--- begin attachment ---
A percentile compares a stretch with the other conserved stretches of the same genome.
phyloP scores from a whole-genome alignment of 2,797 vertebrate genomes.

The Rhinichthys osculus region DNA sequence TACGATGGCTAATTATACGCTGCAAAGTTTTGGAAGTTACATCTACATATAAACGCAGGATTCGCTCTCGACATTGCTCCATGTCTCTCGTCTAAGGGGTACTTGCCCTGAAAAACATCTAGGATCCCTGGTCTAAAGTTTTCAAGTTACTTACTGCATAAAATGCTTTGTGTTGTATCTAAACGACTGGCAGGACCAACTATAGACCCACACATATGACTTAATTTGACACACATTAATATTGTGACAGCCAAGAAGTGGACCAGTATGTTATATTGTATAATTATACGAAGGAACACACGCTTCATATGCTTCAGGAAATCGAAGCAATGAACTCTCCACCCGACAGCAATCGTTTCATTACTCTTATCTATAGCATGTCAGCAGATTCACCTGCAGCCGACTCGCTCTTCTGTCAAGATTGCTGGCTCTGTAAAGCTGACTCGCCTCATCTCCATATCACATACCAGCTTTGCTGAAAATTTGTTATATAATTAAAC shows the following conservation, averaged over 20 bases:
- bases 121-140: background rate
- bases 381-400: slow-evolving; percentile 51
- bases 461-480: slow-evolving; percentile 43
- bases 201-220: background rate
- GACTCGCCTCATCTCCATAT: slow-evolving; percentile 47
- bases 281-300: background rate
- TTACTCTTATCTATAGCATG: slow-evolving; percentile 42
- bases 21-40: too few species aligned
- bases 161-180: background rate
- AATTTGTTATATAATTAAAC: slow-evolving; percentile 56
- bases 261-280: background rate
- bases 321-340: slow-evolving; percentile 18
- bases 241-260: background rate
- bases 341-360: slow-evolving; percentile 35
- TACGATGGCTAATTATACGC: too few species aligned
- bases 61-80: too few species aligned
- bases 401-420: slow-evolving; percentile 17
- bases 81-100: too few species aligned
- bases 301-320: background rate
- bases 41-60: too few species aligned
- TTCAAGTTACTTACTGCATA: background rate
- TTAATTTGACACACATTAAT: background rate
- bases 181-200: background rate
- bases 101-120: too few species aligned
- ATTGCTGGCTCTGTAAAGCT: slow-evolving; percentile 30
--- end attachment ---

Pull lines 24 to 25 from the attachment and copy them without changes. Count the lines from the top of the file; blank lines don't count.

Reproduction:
- TTCAAGTTACTTACTGCATA: background rate
- TTAATTTGACACACATTAAT: background rate